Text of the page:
They say breaking up is hard to do. We agree – even when the break up is between an IT Managed Service Provider and their Customer. Yes, it’s true: offboarding Customers is never easy.
This is a Key Time at Your IT MSP
When Offboarding Customers, it’s critical to maintain a professional mindset and have your IT Managed Service Provider Employees anticipate the Customer’s return. You may be surprised, but this really goes a long way to motivating Employees to step up and make the offboarding transition a warm and rewarding Customer experience.
Even for Managed Service Providers with 30+ years of experience, offboarding still occurs at an Industry average churn rate. Although it isn’t uncommon for a Customer to return at some point, there are always going to be Customers that are simply not a good fit.
Some Customers will even need the MSP’s help finding another Service Provider. Overall, most are good Customers, and it is always unfortunate they decided to move on. However, we can continue to look forward to their return as well as developing successful relationships with current and future Customers.
Who Are the Customers That Decide to Leave an MSP?
There are as many examples of the types of Customers who may decide to leave your Managed Service Provider as there are reasons for their departing.
Here are some of the most common Customers that will leave your IT MSP:
- Good Customers that you would love to have back
- Customers who went out of business
- Customers that merged, or were bought by another Company with their own preferred Service Provider
- Customers who outgrew your capabilities to support them
- Customers who were just not good partners (profits increase when they leave)
So, how can you maintain good relations while going through the offboarding process? One of the best strategies I recommend is to create an Offboarding Playbook.
Smart Tips to Follow When Creating Your Playbook
Having an Offboarding playbook goes a long way in providing a great Customer experience as efficiently as possible. Keep in mind that the offboarding playbook is not just a rollback from the onboarding process.
Consider these key points when creating your playbook:
- Have a process to scrub the passwords quickly and pass them to the Customer or their new service provider, since this request may come shortly after being notified that the Customer is moving on.
- Identify who is responsible for support during the transition period. From my experience, once the keys to the kingdom are passed, the new service provider is responsible due to the lack of trust between competitors.
- Before any services are terminated – especially the onsite Network Administration visits – be sure there is an understanding of who owns what hardware, and when the MSP’s hardware will be available for retrieval. Don’t just go and rip out their Firewall because you own it.
- Get clear on how subscriptions will be transitioned or terminated.
- Most importantly: Make sure backups keep running. Coordinate with the new Service Provider the transition of backups, in addition to other transition items. Verify when the new Service Provider has had a successful backup before terminating the existing Service Provider’s backups. Alternatively, obtain a release from the Customer stating that it is OK to stop the backups. Also, be prepared to negotiate the handing over of historical backups.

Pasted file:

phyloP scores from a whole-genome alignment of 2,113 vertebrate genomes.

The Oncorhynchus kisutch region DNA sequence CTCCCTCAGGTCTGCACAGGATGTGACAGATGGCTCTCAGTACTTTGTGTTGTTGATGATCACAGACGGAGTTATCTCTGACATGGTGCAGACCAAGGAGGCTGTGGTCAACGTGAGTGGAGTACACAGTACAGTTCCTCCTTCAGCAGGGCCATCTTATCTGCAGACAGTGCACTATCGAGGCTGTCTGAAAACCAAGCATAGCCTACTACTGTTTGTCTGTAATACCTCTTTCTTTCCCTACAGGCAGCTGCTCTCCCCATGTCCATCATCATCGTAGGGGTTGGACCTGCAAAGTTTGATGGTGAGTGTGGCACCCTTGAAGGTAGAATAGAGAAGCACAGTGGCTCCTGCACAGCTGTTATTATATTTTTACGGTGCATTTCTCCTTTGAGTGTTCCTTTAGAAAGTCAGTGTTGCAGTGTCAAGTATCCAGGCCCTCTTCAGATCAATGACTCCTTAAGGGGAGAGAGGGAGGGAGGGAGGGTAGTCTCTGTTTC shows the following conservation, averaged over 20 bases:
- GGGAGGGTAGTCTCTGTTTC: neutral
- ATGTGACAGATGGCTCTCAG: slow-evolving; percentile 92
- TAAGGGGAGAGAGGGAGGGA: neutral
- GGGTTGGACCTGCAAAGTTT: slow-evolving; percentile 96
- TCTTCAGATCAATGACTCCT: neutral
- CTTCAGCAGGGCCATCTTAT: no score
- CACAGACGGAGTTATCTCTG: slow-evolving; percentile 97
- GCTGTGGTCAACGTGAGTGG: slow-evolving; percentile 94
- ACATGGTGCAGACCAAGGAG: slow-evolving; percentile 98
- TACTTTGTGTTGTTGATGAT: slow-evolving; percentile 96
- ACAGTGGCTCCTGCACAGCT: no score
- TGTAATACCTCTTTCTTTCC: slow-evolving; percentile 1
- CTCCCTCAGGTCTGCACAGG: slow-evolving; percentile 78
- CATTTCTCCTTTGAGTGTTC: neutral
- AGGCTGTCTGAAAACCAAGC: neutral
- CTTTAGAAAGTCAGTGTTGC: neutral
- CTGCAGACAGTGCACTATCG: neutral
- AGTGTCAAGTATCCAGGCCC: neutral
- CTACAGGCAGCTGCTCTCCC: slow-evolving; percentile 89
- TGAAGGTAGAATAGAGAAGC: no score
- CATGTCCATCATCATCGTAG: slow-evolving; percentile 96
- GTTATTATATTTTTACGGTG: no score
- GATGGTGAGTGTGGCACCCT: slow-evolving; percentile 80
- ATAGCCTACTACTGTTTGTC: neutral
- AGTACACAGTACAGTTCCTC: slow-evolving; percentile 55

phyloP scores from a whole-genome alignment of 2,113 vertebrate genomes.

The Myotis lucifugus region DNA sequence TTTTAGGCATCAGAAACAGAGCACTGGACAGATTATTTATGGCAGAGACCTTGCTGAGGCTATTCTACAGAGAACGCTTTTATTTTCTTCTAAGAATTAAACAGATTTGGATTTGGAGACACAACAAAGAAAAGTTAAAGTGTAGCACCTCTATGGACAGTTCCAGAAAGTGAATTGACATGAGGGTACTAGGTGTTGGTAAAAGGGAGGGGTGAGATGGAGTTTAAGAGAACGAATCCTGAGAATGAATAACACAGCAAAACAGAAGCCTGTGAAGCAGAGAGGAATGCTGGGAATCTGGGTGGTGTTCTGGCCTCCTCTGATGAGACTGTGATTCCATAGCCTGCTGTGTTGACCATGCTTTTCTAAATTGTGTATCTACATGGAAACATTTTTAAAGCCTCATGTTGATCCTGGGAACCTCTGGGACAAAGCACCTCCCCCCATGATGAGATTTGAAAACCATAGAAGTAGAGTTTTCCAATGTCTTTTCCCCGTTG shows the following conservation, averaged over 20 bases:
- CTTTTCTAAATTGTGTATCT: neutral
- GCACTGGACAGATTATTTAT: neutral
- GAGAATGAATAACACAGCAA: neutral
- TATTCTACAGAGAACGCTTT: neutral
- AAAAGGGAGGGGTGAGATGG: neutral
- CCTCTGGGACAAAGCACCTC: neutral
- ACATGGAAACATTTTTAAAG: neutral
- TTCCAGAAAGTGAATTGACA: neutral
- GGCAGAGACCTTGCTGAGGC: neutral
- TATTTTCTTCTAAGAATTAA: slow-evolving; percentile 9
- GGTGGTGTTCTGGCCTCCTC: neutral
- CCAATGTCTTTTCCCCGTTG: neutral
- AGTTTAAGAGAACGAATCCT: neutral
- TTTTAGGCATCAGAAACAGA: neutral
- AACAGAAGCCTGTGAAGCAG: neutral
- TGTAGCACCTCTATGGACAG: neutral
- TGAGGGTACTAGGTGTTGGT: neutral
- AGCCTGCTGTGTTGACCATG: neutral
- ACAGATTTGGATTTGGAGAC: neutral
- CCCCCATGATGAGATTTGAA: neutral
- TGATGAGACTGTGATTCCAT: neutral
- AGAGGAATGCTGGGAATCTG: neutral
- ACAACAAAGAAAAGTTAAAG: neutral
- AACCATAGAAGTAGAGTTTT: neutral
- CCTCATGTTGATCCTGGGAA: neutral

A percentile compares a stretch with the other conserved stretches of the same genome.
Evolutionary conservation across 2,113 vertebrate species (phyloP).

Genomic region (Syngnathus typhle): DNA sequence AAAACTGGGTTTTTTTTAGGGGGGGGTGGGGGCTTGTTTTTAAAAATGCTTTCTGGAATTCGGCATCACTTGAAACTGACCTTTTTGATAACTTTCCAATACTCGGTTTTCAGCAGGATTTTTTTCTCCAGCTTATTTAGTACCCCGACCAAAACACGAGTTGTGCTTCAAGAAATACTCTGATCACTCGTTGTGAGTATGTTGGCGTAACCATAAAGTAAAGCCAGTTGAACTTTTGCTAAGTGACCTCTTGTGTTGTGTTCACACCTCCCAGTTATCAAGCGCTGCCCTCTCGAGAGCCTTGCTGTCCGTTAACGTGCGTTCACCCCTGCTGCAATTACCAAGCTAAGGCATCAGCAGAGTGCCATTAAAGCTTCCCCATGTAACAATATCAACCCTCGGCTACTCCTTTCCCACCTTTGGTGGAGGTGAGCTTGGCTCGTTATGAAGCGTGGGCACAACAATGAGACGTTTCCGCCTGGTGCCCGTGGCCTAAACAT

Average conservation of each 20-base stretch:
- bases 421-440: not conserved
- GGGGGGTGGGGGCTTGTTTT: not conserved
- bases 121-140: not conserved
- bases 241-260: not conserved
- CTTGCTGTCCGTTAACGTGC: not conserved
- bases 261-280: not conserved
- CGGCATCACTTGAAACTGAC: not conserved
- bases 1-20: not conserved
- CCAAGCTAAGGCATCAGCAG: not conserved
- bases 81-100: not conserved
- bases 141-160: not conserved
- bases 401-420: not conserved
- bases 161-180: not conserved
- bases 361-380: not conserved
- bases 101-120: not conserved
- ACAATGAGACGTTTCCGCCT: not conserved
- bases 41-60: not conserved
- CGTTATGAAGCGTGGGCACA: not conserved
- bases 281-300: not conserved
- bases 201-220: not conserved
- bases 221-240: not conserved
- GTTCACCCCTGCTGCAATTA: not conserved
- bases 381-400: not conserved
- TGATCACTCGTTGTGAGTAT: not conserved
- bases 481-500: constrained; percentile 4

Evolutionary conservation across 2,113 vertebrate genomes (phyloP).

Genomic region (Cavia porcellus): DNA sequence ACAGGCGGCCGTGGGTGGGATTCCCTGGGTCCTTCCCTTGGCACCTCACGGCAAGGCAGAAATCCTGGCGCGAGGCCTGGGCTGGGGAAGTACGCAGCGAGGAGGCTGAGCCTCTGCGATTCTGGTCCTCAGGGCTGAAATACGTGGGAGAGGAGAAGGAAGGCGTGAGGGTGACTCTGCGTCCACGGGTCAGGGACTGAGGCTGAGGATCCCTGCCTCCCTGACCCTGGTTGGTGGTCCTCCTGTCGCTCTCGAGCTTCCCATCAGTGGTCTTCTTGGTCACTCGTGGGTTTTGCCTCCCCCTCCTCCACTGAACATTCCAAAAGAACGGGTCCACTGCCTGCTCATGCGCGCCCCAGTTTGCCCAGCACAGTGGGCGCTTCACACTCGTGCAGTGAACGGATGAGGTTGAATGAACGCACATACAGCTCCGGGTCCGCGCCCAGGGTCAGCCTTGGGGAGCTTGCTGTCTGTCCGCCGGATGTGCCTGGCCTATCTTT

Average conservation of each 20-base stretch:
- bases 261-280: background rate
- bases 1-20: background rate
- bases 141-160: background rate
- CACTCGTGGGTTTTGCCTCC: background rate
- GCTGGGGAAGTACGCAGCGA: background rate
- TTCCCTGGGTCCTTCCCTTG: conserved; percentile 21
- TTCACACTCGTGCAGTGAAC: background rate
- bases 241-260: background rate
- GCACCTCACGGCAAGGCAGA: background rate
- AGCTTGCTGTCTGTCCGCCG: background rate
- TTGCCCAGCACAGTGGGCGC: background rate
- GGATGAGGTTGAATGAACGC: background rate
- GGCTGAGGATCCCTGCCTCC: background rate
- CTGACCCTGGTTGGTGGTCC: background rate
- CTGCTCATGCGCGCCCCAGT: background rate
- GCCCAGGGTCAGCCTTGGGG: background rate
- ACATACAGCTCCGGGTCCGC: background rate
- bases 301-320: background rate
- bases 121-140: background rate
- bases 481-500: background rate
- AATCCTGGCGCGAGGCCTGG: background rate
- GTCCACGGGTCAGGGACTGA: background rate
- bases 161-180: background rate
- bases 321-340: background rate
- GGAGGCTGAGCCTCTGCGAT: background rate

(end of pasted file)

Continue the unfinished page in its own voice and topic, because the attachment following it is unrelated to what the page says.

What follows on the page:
Maintaining Backups Aren’t Just Important, They’re Essential
You probably noticed “backups” was marked in red. If you’re guessing there must be a story to go along with that tip, you’re absolutely right…
One day, I was called to the Director of Engineering’s office for a conversation on testifying in court for the “liability of backups.” One of the local law firms was changing Service Providers.
The existing Service Provider stopped all their backups the date the Managed Service Agreements were terminated. The new Service Provider, for some reason (misunderstanding, technical challenges, not thinking clearly, bad choice on the part of the Customer in choosing a new Service Provider in the first place, or some other reason) did not start getting backups for a month or two.
The Law Firm Customer lost some data they needed in another court proceeding, and neither Service Provider could retrieve the missing data. As you can imagine, everyone went to their corners and came out suing.
It seemed like every law firm in the state had a piece of the action, including a few of our Customers. For this reason, (if I remember right) we did advise the Customer who approached us about testifying, but we ultimately did not testify due to conflicts of interest. We had multiple Customers in the fight, with some having conflicting positions. From our standpoint, no matter what we said or did (aside from bowing out), it was going to be bad for business.
Long story short: Never, ever underestimate just how critical backups are.
So, those are a few of my perspectives on saying Goodbye. Let’s hear your thoughts – what insights do you have on the offboarding process at your Managed Service Provider? Reply below!
Alternatively, reach me at email@example.com anytime.
P.S. Besides an offboarding playbook, are there any other IT Service Delivery improvements you can make? Take the Free PSA Optimization Self-Evaluation and find out.